- 7.1–8.3 in
- 16.5–18.9 in
- 2.3–5.3 oz
- Petite nyctale (French)
- Lechucita cabezona, Tecolotito cabezon (Spanish)
- The main prey items of the Northern Saw-whet Owl are mice, and especially deer mice of the genus Peromyscus. Adult mice usually are eaten in pieces in two different meals. One owl was found dead after apparently trying to swallow a large mouse whole.
- The female Northern Saw-whet Owl does the incubation and brooding. The male brings all her food while she is incubating. She leaves the eggs for only one or two short trips each night, to defecate and cough up a pellet.
- While the female saw-whet broods her nestlings, she keeps the nest cavity very clean. But, when the young are about 18 days old, she starts spending the night in another hole, and then the dirt starts to accumulate. When the young owls leave the nest after another ten days to two weeks, the nest cavity has a thick layer of feces, pellets, and rotting prey parts.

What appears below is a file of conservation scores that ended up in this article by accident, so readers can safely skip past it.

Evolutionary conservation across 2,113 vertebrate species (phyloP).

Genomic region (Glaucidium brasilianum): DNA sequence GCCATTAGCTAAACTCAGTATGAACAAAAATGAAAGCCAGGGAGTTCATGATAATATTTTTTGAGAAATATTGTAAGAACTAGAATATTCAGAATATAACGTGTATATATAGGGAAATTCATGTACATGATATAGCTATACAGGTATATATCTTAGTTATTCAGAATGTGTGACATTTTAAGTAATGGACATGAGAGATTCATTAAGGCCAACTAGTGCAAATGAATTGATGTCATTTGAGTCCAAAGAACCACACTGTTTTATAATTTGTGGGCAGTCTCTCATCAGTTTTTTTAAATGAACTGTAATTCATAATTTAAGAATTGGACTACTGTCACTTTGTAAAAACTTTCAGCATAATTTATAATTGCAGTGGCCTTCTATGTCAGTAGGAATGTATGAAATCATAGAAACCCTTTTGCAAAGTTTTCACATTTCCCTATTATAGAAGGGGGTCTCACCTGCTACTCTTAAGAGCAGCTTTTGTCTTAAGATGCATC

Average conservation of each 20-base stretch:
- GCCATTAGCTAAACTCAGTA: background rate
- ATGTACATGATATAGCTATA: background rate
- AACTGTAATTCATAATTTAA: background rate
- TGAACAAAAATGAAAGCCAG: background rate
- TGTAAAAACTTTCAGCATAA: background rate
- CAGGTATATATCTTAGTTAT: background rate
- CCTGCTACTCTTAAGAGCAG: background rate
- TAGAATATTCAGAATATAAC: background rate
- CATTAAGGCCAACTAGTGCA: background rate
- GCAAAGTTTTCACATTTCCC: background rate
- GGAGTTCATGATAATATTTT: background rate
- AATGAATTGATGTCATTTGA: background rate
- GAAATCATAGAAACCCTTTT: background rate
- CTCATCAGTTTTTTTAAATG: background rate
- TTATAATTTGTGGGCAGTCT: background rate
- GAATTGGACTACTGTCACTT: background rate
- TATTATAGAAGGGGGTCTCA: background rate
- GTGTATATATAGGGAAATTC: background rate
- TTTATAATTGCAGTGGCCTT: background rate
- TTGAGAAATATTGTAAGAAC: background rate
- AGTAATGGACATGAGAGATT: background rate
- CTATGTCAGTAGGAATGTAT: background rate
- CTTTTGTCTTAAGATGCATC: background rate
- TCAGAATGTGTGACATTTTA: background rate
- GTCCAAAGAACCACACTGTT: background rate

Breeds in all types of forests within its range. Winters in a variety of habitats with dense vegetation for roosting.
Woodland mice. Occasionally some small birds and large insects.
- Clutch Size
- 4–10 eggs
- Egg Description
- Condition at Hatching
- hatching Helpless, eyes closed, covered in white down.
Nests in tree cavity, usually old woodpecker hole. Adds no nesting material. Also uses nest boxes.
Hunts at night from low perches.
Few data exist on population trends.
- Cannings, R. J. 1993. Northern Saw-whet Owl (Aegolius acadicus). In The Birds of North America, No. 42 (A. Poole, and F. Gill, eds.). The Academy of Natural Sciences, Philadelphia, PA, and The American Ornithologists' Union, Washington, D.C.